Saturday, January 23, 2010

Distrust of Non-Reform Healthcare Reform

According to the local paper I delivered this morning, 60% of Plymouth, Mass. voters turned out to vote on Tuesday. Republican Scott Brown won in every precinct in town. What is going on here?

Aside from specifics relating to the particular candidates and campaigns, part of what is going on is that financially strapped blue-collar workers don’t trust Democrats not to waste their money. They are afraid that government will overtax them, then give the money away to everyone from investment bankers to illegal immigrants. And what they will get for working hard every day is a continuation of wages too low to keep a roof over their heads and no affordable healthcare when they are sick, in spite of big chunks of their paychecks being sent to insurance companies every week.

When it comes to the healthcare reform bill that just died, it no longer included a real public option that would be available to everybody, whether currently insured or not. It was going to insure some portion of the currently uninsured, which sounded to many like one more instance of taking money they couldn’t afford to lose and handing it to somebody else, while improving their own very real problems not at all. People who already have insurance but can’t afford to go to the doctor when they‘re sick, balked at that. People who have opted out of insurance because their experience is that it costs an arm and a leg and doesn’t cover their health costs anyway, don’t want to be required to purchase it. Insuring the uninsured doesn’t solve much if the insured can’t afford medical care. Mainly it puts more money in the pockets of the insurance companies that are already robbing everybody.

One remedy is to get rid of health insurance firms entirely by instituting national healthcare. This would be cheaper than our current system, and might actually provide healthcare to the less than wealthy. The other remedy is to make the insurance companies compete with a real public option that is available to all and actually provides healthcare. Then insurance companies would have to provide actual healthcare at an affordable rate or fold.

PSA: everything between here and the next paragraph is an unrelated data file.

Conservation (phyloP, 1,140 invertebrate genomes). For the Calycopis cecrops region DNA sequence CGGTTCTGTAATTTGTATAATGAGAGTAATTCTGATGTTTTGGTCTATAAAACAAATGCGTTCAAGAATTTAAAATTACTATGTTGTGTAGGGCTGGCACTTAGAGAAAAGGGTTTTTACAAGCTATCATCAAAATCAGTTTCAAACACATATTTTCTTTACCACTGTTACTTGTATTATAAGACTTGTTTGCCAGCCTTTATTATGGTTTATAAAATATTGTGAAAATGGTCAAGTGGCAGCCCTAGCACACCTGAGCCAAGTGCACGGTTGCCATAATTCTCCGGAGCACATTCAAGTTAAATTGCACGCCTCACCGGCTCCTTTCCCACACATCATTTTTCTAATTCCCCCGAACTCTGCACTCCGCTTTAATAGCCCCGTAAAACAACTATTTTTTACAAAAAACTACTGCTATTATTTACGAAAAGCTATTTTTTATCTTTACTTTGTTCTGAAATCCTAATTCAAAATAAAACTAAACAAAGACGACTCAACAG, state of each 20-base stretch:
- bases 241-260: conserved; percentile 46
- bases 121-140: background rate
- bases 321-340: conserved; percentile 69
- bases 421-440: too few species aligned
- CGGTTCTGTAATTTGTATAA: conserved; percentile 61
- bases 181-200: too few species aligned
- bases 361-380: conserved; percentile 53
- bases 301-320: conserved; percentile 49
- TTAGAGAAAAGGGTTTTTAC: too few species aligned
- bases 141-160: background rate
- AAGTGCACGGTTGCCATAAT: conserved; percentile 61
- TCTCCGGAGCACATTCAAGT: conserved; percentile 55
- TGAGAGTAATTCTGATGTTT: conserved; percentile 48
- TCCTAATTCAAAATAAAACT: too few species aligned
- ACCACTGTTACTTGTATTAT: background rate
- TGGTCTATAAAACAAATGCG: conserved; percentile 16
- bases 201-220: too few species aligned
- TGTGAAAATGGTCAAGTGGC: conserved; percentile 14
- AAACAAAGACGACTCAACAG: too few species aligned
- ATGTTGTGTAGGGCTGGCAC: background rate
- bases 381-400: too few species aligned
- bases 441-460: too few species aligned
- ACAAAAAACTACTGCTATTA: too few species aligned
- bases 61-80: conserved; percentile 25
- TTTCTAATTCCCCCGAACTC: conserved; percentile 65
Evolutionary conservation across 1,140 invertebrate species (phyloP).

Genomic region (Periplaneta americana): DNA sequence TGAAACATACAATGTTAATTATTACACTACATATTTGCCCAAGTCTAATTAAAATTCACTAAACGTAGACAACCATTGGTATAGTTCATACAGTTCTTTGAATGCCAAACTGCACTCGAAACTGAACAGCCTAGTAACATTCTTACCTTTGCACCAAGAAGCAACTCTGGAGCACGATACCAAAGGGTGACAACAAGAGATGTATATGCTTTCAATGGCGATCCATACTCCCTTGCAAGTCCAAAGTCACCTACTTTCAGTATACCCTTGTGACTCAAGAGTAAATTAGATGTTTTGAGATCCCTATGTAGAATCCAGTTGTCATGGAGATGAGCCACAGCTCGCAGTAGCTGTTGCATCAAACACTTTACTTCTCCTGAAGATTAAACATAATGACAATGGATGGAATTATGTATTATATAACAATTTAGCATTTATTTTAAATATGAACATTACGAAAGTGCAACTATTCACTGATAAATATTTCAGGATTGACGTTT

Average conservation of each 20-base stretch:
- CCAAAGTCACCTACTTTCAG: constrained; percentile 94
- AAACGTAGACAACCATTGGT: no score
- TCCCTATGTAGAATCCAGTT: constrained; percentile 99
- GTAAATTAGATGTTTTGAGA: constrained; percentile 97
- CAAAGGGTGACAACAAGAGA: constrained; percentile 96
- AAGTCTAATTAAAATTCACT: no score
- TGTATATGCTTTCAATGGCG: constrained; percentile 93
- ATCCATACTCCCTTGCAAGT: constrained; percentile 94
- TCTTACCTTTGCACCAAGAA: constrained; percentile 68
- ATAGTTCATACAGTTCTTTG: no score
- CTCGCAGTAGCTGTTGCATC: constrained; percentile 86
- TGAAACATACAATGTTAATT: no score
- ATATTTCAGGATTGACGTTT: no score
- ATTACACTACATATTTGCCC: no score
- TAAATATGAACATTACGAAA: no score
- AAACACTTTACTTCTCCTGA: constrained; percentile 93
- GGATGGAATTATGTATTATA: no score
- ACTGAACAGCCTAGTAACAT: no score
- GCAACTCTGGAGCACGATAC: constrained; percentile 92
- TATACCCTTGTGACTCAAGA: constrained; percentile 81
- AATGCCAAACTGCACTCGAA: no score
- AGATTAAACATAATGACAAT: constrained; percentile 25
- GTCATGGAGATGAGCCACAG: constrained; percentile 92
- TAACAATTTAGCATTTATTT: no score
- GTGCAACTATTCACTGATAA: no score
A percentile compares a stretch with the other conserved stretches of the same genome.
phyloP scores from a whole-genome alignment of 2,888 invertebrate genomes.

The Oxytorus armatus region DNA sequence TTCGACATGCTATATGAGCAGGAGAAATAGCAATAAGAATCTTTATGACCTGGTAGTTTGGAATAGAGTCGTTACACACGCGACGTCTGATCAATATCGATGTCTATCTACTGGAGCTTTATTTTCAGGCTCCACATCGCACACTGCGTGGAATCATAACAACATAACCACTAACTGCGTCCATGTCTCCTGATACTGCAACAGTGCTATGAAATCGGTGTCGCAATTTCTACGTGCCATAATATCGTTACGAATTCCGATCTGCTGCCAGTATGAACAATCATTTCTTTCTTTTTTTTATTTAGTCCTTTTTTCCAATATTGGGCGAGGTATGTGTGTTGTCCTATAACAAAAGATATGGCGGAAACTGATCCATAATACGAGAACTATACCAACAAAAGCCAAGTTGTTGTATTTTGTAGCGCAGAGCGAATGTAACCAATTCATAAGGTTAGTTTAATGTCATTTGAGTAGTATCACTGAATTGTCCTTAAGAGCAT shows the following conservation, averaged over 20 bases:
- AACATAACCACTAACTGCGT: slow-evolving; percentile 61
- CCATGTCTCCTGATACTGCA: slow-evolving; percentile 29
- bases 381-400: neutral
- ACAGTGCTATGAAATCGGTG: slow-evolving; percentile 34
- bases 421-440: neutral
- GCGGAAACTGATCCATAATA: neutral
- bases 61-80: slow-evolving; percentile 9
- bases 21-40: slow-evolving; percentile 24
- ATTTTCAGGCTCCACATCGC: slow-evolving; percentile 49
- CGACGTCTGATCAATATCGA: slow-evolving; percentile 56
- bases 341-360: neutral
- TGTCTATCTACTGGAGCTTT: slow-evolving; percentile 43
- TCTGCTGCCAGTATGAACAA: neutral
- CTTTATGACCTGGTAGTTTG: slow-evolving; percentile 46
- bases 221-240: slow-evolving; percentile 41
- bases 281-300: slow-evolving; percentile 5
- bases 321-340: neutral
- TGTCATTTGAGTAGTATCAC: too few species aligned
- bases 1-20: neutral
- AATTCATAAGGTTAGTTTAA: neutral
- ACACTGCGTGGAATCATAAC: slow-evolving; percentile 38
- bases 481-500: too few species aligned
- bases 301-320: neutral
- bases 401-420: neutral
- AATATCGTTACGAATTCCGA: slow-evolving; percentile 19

Whether the now defunct healthcare bill would have actually cost or saved money in the long run is hard to pin down with any accuracy. What is clear is that most didn’t think there was much in it that was going to help them enough to be worth the probable costs. That the bill is now being pared down to a few clearly helpful essentials, such as disallowing the elimination of coverage on the basis of previous conditions, may be a good thing.

A better thing will be when we pass a bill with a real public option for all. If we have to put that off for a few months to focus on regulating our seriously off-kilter financial system, then regulate away, because the system is a mess, and we need to save the economy from it. We’ll still need real healthcare reform in the end, but this wasn’t it, so if it’s dead, OK. Whether we can convince distrustful voters to support a real reform bill when we propose one remains to be seen, but it will be an easier sell than a toothless jury-rigged mess. Democrats do still have a strong majority, even if not a filibuster-proof one, so it is still up to us to come up with real solutions.

[Note: I am a Democrat, and I voted for Coakley. However, the bill that just died had already lost its teeth, so we’d better come up with a better one next time. How about if we don’t let the insurance companies write it?]